The centre-right Liberal party, who campaigned for sharp austerity cuts in public spending have a one seat advantage over the Labour Party, topping the poll for the first time in the party's history. The initial exit polls showed the two parties neck and neck, with the populist anti-Islam right gaining most strongly in third, and the governing Christian Democrats collapsing to fourth place.
As the Dutch press react to the country's complex election outcome, one newspaper, De Pers, wrote "a completely splintered political landscape: this is what the Dutch have chosen in the midst of a deep economic crisis".
Labour leader Job Cohen, the popular former Mayor of Amsterdam, fought a campaign focused on a staunch defence of Dutch tolerance in "a country of minorities" and for more gradual public spending cuts. The election campaign had been dominated by deficit reduction, with the cultural issues of immigration and Islam largely overshadowed, having dominated Dutch politics earlier in the year.
The big gainer was Gert Wilders' populist right-wing anti-Islam party, which won 24 seats (gaining 15) to become the third largest party in the Dutch Parliament. Wilders campaigning on the slogan ""Stop the Islamisation of the Netherlands". He had even last Autumn proposed what he called a "head rag tax" of 1000 euros per year to wear a Muslim headscarf, though later backed away after opposition to and mockery of the proposal.
"“More safety, less crime, less immigration and less Islam is what the Netherlands has chosen” Wilders said reacting to the result. “We would love to govern. I don’t think other parties can ignore us.”
There were heavy losses for the Christian Democrats, falling from 41 seats to just 21 seats and fourth place in the polls. Jan Peter Balkenende, Prime Minister for eight years, immediately resigned as party leader and from Parliament, taking responsibility for the result.
The result demonstrates the volatility of Dutch politics. When the when the government fell in February, the Christian Democrats had still held a narrow poll lead, with Wilders challenging for the lead, and the Liberals and Labour pushed into third and fourth.
Labour party strategists had argued for much of the last decade that the party needed to shift the focus of public debate from cultural to economic issues. However, that "reframing" proposition was founded on an assumption that the party would then win the economic argument. In this campaign, the liberal right made the running by framing the "crisis" as primarily caused by too much public spending.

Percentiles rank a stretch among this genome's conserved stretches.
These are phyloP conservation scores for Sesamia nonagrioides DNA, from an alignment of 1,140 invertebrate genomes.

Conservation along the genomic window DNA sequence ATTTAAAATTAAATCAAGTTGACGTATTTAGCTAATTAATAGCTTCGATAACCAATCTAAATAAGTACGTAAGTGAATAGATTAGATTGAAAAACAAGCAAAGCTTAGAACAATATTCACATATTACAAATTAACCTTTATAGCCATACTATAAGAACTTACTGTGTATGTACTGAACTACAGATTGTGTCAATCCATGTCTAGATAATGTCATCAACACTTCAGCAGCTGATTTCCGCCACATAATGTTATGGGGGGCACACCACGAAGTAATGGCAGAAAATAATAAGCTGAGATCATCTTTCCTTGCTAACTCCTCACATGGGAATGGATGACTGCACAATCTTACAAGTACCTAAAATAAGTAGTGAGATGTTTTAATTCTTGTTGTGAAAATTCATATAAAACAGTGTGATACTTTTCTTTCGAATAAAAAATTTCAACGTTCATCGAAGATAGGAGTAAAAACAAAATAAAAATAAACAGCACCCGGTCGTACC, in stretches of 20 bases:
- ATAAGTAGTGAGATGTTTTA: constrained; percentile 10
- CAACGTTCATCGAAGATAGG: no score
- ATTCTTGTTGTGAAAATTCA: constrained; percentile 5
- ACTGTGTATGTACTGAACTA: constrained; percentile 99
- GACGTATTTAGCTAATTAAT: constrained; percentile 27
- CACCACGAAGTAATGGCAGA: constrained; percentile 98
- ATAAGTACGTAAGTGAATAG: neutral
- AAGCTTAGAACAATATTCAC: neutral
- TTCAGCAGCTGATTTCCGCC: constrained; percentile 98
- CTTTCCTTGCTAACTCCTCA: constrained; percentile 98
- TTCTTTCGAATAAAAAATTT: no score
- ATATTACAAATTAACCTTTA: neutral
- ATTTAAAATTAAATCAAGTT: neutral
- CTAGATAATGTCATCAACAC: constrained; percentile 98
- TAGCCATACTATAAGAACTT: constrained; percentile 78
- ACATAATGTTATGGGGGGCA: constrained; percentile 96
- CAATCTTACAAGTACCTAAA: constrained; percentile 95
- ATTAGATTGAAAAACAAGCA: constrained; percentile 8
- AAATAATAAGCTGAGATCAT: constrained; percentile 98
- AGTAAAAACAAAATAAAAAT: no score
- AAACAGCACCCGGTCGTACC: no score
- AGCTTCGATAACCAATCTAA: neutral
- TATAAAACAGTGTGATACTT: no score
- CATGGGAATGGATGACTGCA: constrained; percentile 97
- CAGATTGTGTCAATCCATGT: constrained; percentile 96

Labour regained support from the left-wing Socialist Party, though the Green-Left gained seats. The result also demonstrated the relevance of tactical voting in a PR system, as Labour appealed for "strategic votes" from its left, given the importance of finishing first or second, to have a chance of government and to keep the populist right out.
Who will govern?
Coalition negotiations are unlikely to be concluded rapidly, and there are doubts about how stable any coalition can be.
VVD leader Mark Rutte had left open his options of working with any party, and congratulated Wilders first in his own victory speech. The three parties of the right look likely have 76 seats in the 150 seat Parliament: The Economist suggests that "more likely partners are on the right – the defeated Christian Democrats and the triumphant Mr Wilders", but this is not perhaps the most likely outcome.
The heavy Christian Democrat defeat means that senior figures are saying that the party should accept the verdict and go into opposition. Another barrier to a coalition of the right with Wilders is that the populist party lacks any seats in the upper house, which is determined by provincial elections in which the PVV party did not participate. So a broader coalition would be needed to pass legislation. Several parties - including the right-wing Christian Union, as well as the centre and left parties - had said they could not govern with Wilders.
The Christian Democrats are also unlikely to want to be junior partners in a coalition with the Liberals and Labour.
So a the "Purple" Coalition of Liberal-Labour and the D66 social Liberals, also now involving the Left-Greens (making this "Purple Plus") is perhaps the more likely outcome. That would involve significant compromises on all sides over defict reduction plans, and any swift outcome to coalition talks seems unlikely.
Finally, what does this mean for World Cup neutrals? The election outcome certainly backs up this blog's description of World Cup Group E as "the group of political uncertainty". Despite the strong showing of the populist right, the solid performance of Dutch Labour and the more likely coalition outcome means that the Next Left blog now advocates perhaps at least two cheers for Holland, alongside Japan, when the World Cup begins!
The results (with 97% of the vote counted):
VVD 31 (22) 20.06% Freedom and Democracy (economic liberal centre-right)
PvdA 30 (33) 20% Labour (social democrat centre-left)
PVV 24 (9) 16% Party for Freedom (anti-Islam populist right)
CDA 21 (41) 14% Christian Democrat (centre-right)
SP 15 (25) 10% Socialist Party (left)
GroenLinks 10 (7) 6.6% Greens (environmentalist left)
D66 10 (3) 6.6% (liberal left)
ChristenUnie 5 (6) 3.3% Christian Union (Protestant conservative Eurosceptics)
SGP 2 (2) 1.3% Reform (traditionalist conservative Eurosceptic)
PvdD 2 (2) 1.3% Party for the animals (animal rights/green)